Once the steam came out we baked the bread for another 15 minutes at 425 F - convection this time.  We turned off the oven at 205 F and removed the bread from the oven when it hit 208 F.  It sprang, bloomed at the seams and browned up nicely. It came out of the oven very crispy -  rustic looking loaf for sure.  Will cut it for today’s lunch sandwich to see how the crumb came out and, more importantly, get a taste since it smelled so delicious.

 

We are hoping the sour is pumped up with the 48 hr retard.  Why do a 3 day or 4 day bake when there is nothing like a 5 day bake?   I don’t think a commercial bakery is going to do this 5 day process……. and make money at it.  My daughter is home and we are back from the airport so I can finish this post.  The bread is the most sour and tangy we have ever managed.;  The 10 week retarded starter, the 24 hour retarded 3 stage levain and the 48 hour retard of the dough really did their magic.  We go for tang all the time and our bread is pretty tang most always but ......this is in a league of its own.

Last Friday's sprouted rye bake with salmon herb Allouette with salad, fruit veggies and melon. a bacon and egg breakfast .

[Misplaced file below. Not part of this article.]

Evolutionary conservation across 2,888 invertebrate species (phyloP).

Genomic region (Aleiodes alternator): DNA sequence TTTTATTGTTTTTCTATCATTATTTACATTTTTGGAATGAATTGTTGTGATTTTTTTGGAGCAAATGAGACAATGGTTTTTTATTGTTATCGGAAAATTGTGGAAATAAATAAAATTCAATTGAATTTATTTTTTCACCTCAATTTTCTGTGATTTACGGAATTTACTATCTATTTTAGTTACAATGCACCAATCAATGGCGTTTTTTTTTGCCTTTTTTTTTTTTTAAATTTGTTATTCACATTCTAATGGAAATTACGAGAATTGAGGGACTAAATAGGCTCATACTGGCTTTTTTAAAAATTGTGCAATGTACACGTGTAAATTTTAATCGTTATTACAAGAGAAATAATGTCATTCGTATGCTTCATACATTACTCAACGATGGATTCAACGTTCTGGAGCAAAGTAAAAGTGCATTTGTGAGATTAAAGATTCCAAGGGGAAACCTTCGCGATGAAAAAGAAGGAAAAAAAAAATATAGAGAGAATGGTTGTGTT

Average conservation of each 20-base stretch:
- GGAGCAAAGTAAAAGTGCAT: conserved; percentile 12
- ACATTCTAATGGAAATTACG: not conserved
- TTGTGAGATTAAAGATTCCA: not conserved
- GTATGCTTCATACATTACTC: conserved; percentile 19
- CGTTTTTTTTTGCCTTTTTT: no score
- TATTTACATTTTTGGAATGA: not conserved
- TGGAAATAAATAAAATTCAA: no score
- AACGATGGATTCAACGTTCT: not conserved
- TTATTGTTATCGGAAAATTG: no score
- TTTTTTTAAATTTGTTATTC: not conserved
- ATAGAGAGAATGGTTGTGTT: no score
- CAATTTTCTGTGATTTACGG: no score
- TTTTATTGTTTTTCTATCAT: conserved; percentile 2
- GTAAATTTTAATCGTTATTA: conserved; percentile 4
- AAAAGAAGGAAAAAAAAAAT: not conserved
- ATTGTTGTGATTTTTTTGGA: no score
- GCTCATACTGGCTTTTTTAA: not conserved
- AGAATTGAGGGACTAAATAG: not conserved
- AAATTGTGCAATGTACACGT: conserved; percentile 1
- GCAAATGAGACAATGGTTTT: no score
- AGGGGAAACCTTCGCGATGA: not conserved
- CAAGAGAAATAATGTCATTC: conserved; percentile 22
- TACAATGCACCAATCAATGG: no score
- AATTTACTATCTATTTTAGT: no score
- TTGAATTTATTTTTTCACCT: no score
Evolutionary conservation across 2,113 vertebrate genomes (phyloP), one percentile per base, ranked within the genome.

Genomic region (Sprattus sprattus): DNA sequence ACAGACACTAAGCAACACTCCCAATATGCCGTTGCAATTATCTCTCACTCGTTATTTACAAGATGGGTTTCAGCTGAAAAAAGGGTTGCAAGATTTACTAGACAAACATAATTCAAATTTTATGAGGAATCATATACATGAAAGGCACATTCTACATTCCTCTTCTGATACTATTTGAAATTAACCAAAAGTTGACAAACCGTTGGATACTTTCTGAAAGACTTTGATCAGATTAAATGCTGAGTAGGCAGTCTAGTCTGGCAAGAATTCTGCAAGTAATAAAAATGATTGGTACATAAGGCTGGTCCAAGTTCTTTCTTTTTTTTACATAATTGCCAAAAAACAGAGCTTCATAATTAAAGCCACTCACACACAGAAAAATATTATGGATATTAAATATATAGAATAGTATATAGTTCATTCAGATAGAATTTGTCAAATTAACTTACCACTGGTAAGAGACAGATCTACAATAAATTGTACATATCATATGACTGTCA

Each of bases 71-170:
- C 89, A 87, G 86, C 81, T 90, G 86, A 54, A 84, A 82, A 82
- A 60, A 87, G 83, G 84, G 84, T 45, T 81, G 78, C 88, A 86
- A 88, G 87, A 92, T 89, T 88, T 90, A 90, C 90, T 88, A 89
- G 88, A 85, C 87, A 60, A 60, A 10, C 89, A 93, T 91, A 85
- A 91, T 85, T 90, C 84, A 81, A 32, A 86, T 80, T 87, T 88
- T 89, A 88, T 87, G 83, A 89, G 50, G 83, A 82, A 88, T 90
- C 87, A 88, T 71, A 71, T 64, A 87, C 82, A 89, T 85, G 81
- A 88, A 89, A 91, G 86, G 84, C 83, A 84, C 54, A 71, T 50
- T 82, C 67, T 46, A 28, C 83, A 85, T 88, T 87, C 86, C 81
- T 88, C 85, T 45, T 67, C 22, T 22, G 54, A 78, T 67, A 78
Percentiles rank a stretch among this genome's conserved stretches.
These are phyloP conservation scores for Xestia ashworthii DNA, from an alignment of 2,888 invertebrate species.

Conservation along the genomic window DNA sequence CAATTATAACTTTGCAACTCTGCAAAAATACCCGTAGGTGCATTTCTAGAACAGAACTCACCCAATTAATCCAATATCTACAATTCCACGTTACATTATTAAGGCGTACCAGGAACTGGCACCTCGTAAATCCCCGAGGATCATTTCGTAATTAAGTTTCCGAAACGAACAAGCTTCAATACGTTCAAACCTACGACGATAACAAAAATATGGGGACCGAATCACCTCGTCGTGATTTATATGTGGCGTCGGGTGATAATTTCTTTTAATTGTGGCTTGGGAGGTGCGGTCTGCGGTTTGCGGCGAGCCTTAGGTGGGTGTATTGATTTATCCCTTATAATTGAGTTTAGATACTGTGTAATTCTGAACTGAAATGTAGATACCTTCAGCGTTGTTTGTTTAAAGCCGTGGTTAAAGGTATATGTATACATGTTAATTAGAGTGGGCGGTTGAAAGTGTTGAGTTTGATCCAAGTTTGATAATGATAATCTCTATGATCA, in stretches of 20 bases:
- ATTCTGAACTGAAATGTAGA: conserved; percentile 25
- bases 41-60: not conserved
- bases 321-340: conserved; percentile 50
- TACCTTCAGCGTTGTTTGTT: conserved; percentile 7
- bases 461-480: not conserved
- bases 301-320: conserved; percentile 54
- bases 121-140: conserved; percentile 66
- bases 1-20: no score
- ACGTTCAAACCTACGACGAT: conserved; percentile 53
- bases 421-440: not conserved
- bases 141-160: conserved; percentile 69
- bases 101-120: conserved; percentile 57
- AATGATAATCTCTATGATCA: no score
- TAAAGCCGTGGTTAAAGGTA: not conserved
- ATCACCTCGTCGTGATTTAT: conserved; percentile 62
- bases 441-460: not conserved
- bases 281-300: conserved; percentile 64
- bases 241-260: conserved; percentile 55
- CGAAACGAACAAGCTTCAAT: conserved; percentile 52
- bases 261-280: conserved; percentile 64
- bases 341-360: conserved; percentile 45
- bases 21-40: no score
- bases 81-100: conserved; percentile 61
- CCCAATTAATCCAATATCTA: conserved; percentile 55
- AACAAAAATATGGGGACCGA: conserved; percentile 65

And a smoked rib and chicken dinner.

The crumb ended up soft, very moist and open.  We could have let this bake to 210 F without problem - thanks to the sprouted grains.  It is delicious.  We love spelt and mixed with the barley sprouted and whole grains makes for an earthy, hearty and healthy loaf.  Just delicious !  Now we will have to see if it gets even more tangy tomorrow or whether it mellows out some.  Either way it is a loaf well worth spending 5 days making :-)

Lucy says never forget the salad to go with  that roasted onion and peppers with pepper jack cheese, chipotle, tomatillo and red pepper sauced  quesadilla.

Formula

RyeSD Starter Build

Build 1

Build 2

 Build 3

Total

%

10 Week Retarded Rye Starter

6

0

0

6

1.32%

16% Ext Sprouted Spelt, Barley & Wheat

6

15

29

50

10.99%

Water

6

15

29

50

10.99%

Total

18

30

58

106

23.30%

 

 

 

 

 

 

Starter Totals

 

%

 

 

 

Flour

53

11.65%

 

 

 

Water

53

11.65%

 

 

 

Starter Hydration

100.00%

 

 

 

 

Levain % of Total Flour

11.18%

 

 

 

 

 

 

 

 

 

 

Dough Flour

 

%

 

 

 

84% Ext. 1/2 Sprouted Spelt, Barley & Wheat

245

53.85%

 

 

 

KA Bread Flour

210

46.15%

 

 

 

Total Dough Flour

455

100.00%

 

 

 

 

 

 

 

 

 

Salt

10

1.95%

 

 

 

Sprout Water 94 & Water

365

80.22%

 

 

 

Red Malt

5

1.10%

 

 

 

Potato Flakes

12

2.64%

 

 

 

 

 

 

 

 

 

Dough Hydration

77.33%

 

 

 

 

Total Flour w/ Starter